The 2019 British Council’s Future News Worldwide Conference Through The Cameroonian Eye; Gathering Of Global Media Stars

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By Arrey Bate Arrey

[on assignment to London]

100 of the world’s most promising young journalists came together from 53 countries on July 16 & 17 at the Reuters headquarters in London, for the 2019 Future News Worldwide conference (FNW19), an international media conference organised by the British Council.

Alongside the 100 invited delegates from 3,000 applicants worldwide, FNW19 brought together world-leading media professionals from BBC, Facebook & Reuters and was a platform for the next generation of journalists to focus on the core skills that underpin the profession and get latest insights from current media leaders and disruptors while building international connections.

Organised by the British Council in partnership with leading news and digital media organisations in the world, Future News Worldwide is an annual gathering to identify, train and connect the next generation of top international journalists; to help young people develop a wide range of journalism skills while establishing the UK as a global leader in the nurturing of young journalists and media figures.

Ciaran Deváne, Chief Executive British Council, noted that “the conference builds international outlook and professional skills to help young journalists tackle the opportunities and challenges of fast evolving digital media “.

Former Editor-in-Chief of Reuters and Chair of the Future News Advisory Board, Mark Wood said “Future News Worldwide promotes the importance of free media and the key tenets of responsible journalism. It gives the participants the chance to meet outstanding media figures, visit famous newsrooms and learn research, editing and production skills in a series of workshops. A lively alumni network demonstrates how much those who took part in previous events truly value the experience and put it to work in their professional lives.”

The two days intensive sessions gathered press men featuring talks and workshops on media freedom and responsibility; truth and transparency; empowering audiences and challenging cynicism, rebuilding trust through investigative journalism; data journalism , solutions journalism and social media as a powerful tool for journalism.

Notable speakers like Sonny Swe, CEO Frontier Myanmar and star of the TED talk ‘Talking to Spiders in Jail’, Christina Lamb, Sunday Times Chief Foreign Correspondent and Sreenivasan Jain, New Delhi Television Limited Managing Editor.

Others included Nick Tattersall, Nick Wrenn, Abigail Edge, Stephen Jukes, Tom Felle, Gavin Rees, Taylor Nelson, Nadine White, Donald Martin, Aliaume Leroy, Benjamin Strick & legendary Jon Snow who was surprise guest at one of the dinner sessions.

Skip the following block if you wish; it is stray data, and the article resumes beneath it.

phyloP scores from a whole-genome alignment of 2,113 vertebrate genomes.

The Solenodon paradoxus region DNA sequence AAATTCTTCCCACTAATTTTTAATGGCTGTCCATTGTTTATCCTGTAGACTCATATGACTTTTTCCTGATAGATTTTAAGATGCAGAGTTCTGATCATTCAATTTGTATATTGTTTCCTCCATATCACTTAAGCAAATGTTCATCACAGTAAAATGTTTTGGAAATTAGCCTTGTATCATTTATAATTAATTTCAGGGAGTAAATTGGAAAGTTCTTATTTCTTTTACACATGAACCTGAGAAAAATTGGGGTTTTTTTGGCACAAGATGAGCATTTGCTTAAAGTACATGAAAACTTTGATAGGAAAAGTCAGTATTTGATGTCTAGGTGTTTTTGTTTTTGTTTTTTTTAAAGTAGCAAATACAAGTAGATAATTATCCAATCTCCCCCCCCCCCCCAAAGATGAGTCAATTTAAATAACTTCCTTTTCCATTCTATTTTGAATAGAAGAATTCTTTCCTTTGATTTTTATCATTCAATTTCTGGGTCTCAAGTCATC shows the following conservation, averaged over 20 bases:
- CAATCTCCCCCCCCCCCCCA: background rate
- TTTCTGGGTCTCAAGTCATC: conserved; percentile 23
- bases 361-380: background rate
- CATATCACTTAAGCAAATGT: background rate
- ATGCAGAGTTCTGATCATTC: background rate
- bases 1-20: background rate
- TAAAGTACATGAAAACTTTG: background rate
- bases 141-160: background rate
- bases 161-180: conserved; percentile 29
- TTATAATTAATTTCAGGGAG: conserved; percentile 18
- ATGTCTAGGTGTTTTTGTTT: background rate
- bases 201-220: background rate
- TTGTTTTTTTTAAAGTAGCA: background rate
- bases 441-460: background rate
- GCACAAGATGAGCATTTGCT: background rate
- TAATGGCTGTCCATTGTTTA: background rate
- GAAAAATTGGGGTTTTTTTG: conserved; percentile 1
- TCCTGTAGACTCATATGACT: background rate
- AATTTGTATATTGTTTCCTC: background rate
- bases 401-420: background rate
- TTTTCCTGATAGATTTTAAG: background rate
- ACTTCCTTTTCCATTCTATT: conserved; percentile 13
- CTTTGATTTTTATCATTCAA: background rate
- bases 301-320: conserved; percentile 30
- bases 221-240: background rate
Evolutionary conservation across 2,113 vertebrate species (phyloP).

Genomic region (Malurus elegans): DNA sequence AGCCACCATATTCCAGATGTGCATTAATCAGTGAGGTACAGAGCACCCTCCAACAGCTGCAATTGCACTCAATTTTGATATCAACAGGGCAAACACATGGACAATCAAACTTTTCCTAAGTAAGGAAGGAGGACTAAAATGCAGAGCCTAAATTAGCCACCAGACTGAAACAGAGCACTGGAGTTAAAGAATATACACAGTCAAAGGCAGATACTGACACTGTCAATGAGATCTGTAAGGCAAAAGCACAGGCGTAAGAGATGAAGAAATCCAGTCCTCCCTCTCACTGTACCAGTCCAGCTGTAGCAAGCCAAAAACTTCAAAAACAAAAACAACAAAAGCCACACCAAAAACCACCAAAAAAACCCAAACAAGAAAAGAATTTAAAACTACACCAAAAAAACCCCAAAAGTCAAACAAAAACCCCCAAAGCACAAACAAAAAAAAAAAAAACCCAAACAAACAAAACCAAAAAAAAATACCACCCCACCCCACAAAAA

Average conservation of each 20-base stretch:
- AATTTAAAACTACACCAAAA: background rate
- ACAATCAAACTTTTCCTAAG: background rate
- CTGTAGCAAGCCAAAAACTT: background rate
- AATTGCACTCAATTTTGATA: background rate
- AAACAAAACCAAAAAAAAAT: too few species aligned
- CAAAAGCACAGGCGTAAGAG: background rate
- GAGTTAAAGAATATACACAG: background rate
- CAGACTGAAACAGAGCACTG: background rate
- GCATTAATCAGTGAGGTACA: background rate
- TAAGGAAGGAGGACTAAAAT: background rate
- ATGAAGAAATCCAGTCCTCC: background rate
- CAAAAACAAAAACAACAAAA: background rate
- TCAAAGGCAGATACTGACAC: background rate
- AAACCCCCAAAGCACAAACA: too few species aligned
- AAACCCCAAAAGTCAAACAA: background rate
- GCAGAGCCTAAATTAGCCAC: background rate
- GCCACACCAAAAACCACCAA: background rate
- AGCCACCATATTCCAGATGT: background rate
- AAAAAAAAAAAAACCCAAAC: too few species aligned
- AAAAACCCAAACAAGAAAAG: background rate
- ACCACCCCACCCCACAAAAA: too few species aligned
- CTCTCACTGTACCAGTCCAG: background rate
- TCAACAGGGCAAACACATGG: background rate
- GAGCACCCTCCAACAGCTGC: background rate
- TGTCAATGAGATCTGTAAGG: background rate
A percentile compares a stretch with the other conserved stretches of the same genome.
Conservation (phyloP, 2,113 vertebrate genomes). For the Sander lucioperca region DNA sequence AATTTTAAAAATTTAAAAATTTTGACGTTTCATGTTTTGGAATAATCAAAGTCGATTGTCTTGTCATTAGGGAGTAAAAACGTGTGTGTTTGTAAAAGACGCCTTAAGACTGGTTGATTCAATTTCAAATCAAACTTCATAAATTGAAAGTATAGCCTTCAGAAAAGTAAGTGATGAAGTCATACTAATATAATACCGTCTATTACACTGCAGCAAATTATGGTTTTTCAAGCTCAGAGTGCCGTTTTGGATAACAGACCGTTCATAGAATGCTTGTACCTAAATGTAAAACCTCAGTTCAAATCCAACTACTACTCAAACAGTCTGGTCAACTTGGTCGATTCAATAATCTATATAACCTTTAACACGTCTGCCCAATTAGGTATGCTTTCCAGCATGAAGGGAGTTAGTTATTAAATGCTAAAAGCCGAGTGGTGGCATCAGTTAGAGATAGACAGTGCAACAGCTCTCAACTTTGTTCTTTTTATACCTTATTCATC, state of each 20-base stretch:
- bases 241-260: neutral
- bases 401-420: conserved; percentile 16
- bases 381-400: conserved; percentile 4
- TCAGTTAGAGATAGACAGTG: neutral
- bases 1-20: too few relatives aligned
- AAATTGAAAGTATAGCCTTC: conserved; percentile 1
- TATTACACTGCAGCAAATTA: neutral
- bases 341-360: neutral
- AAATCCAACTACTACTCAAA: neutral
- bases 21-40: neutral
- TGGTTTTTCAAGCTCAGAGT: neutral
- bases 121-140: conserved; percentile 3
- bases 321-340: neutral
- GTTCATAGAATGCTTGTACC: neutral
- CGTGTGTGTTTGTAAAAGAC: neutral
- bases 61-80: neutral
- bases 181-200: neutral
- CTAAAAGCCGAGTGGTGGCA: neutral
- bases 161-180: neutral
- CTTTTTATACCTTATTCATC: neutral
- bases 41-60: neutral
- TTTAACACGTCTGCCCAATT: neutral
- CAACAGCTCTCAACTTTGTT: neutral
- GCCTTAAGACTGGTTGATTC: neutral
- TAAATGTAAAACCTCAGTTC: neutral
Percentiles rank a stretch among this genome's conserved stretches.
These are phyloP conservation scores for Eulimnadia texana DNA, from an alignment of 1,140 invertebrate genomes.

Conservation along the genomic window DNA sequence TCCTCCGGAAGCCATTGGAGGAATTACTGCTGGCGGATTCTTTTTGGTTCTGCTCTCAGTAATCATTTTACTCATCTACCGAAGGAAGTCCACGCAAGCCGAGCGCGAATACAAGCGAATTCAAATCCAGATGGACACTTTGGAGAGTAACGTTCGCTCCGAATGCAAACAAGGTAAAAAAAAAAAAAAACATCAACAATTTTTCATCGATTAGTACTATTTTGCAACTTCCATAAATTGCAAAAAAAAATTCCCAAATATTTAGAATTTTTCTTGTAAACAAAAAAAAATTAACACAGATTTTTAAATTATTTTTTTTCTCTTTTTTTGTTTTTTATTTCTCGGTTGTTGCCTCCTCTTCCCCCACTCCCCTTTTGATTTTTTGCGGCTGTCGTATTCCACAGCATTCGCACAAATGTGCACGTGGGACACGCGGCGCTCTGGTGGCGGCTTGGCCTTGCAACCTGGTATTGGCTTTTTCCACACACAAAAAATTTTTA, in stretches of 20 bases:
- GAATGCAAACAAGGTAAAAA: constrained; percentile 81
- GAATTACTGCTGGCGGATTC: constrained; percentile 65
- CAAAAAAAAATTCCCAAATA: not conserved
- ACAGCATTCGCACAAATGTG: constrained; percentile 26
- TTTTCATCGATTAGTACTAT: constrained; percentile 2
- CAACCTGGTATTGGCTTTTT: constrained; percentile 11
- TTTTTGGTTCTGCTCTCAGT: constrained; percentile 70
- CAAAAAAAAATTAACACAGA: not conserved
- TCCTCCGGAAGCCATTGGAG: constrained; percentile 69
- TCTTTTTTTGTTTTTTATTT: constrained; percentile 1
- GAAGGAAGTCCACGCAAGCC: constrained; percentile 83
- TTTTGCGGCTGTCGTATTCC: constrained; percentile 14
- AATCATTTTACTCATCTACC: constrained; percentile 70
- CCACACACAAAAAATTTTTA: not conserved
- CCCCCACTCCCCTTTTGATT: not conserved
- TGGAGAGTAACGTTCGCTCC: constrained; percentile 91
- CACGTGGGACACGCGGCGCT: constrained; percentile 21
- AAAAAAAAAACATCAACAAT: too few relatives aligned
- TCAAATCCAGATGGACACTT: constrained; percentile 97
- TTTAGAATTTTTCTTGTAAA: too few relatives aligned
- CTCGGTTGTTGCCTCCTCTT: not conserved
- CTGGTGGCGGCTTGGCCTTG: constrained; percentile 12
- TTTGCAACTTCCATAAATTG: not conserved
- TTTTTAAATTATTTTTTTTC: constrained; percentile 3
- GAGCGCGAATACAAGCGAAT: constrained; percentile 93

FNW19 gave participants the opportunity to network with fellow journalists, learn, share ideas, network and share journalism experience back in their respective countries while visiting leading newsrooms like BBC, Reuters & Facebook.

One would not forget in a hurry, Christina Lamb’s fascinating talk from Future News Worldwide 2019, how a wedding invitation sparked a 30 year career as a war zone journalist.

Crowning the event as last speaker was Sonny Swe, cofounder of The Myanmar Times and the son of a former Military Intelligence officer, who was jailed for his work at the newspaper from 2004 to 2013 after the purge of junta-era Prime Minister Khin Nyunt.

Sonny Swe as CEO of Frontier Myanmar Weekly Magazine, talked about negotiating with the censorship board in Myanmar and building a career before and after his detention.

He explained how his country was under a military regime and every story was censored.

“I was sentenced to 14 years in prison (and served eight years) for a crime that I didn’t commit, and so I think of it as tripping and falling, getting up and starting again. That’s how I stayed healthy and positive.

As soon as I got out, I went straight from the airport to the newsroom. My family were a bit annoyed about that.

A lot of journalists end up in prison, but somebody has to do it. I worry about going back to prison, but at least I know how to survive there.

Journalism isn’t about fame or money. It’s about doing the job. Our work is telling the truth” – Swe told young journalists at FNW19.


The 2019 Future News Worldwide was preceded by the signing of a global pledge to defend media freedom in London, led by the UK and Canadian governments who are working together to defend media freedom and improve the safety of journalists. The event was delivered through a partnership between the British Council and the Future News Worldwide Advisory Committee, comprising: the British Council, BBC, CNN, Facebook, Google News Initiative, Thomson Reuters, Newsquest Scotland, STV, The Quint, The Thomson Foundation and UK Schools of Journalism.

About the British Council

The British Council is the UK’s international organisation for cultural relations and educational opportunities. They work with over 100 countries in the fields of arts and culture, English language, education and civil society.

Last year the British council reached over 65 million people directly and 731 million people overall including online, broadcasts and publications.

They make a positive contribution to the countries they work with – changing lives by creating opportunities, building connections and engendering trust.

Founded in 1934, it is a UK charity governed by Royal Charter and a UK public body. The organization receives 15 per cent core funding grant from the UK government. britishcouncil.org

Photo credits: Frank Noon

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